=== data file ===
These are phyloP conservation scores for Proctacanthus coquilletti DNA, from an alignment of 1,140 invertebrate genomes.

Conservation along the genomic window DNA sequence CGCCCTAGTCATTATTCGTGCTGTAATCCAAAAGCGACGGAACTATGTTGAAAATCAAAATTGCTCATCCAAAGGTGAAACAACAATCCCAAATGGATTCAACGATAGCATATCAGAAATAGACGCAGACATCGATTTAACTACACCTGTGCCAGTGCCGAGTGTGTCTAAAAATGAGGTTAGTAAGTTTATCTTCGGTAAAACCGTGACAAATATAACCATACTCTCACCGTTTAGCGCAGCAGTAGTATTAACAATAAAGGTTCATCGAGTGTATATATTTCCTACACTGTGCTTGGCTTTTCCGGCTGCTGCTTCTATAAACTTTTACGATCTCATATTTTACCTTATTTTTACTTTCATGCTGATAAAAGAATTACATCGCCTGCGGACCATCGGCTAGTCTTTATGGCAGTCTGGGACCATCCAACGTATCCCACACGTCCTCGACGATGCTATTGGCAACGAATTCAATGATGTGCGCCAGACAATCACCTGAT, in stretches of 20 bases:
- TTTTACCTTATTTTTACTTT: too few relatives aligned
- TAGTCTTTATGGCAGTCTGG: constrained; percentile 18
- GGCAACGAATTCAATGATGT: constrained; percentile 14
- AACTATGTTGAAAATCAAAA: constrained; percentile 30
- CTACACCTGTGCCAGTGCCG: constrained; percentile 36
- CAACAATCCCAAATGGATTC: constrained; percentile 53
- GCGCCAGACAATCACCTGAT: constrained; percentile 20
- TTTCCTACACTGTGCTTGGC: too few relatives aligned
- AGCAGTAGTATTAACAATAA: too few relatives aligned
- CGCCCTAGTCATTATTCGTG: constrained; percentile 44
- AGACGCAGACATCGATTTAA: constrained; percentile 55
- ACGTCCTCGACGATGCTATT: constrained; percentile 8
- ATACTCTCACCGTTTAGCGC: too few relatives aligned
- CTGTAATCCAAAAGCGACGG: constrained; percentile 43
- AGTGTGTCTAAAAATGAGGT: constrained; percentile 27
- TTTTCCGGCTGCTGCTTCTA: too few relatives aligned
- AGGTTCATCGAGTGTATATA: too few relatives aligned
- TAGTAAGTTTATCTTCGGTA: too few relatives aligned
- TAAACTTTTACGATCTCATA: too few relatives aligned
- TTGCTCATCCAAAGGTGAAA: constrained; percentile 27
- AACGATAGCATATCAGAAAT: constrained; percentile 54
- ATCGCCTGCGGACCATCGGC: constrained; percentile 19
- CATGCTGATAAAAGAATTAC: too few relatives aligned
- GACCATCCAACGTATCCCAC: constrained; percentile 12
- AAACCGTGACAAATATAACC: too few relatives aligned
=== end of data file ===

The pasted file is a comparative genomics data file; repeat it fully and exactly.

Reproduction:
These are phyloP conservation scores for Proctacanthus coquilletti DNA, from an alignment of 1,140 invertebrate genomes.

Conservation along the genomic window DNA sequence CGCCCTAGTCATTATTCGTGCTGTAATCCAAAAGCGACGGAACTATGTTGAAAATCAAAATTGCTCATCCAAAGGTGAAACAACAATCCCAAATGGATTCAACGATAGCATATCAGAAATAGACGCAGACATCGATTTAACTACACCTGTGCCAGTGCCGAGTGTGTCTAAAAATGAGGTTAGTAAGTTTATCTTCGGTAAAACCGTGACAAATATAACCATACTCTCACCGTTTAGCGCAGCAGTAGTATTAACAATAAAGGTTCATCGAGTGTATATATTTCCTACACTGTGCTTGGCTTTTCCGGCTGCTGCTTCTATAAACTTTTACGATCTCATATTTTACCTTATTTTTACTTTCATGCTGATAAAAGAATTACATCGCCTGCGGACCATCGGCTAGTCTTTATGGCAGTCTGGGACCATCCAACGTATCCCACACGTCCTCGACGATGCTATTGGCAACGAATTCAATGATGTGCGCCAGACAATCACCTGAT, in stretches of 20 bases:
- TTTTACCTTATTTTTACTTT: too few relatives aligned
- TAGTCTTTATGGCAGTCTGG: constrained; percentile 18
- GGCAACGAATTCAATGATGT: constrained; percentile 14
- AACTATGTTGAAAATCAAAA: constrained; percentile 30
- CTACACCTGTGCCAGTGCCG: constrained; percentile 36
- CAACAATCCCAAATGGATTC: constrained; percentile 53
- GCGCCAGACAATCACCTGAT: constrained; percentile 20
- TTTCCTACACTGTGCTTGGC: too few relatives aligned
- AGCAGTAGTATTAACAATAA: too few relatives aligned
- CGCCCTAGTCATTATTCGTG: constrained; percentile 44
- AGACGCAGACATCGATTTAA: constrained; percentile 55
- ACGTCCTCGACGATGCTATT: constrained; percentile 8
- ATACTCTCACCGTTTAGCGC: too few relatives aligned
- CTGTAATCCAAAAGCGACGG: constrained; percentile 43
- AGTGTGTCTAAAAATGAGGT: constrained; percentile 27
- TTTTCCGGCTGCTGCTTCTA: too few relatives aligned
- AGGTTCATCGAGTGTATATA: too few relatives aligned
- TAGTAAGTTTATCTTCGGTA: too few relatives aligned
- TAAACTTTTACGATCTCATA: too few relatives aligned
- TTGCTCATCCAAAGGTGAAA: constrained; percentile 27
- AACGATAGCATATCAGAAAT: constrained; percentile 54
- ATCGCCTGCGGACCATCGGC: constrained; percentile 19
- CATGCTGATAAAAGAATTAC: too few relatives aligned
- GACCATCCAACGTATCCCAC: constrained; percentile 12
- AAACCGTGACAAATATAACC: too few relatives aligned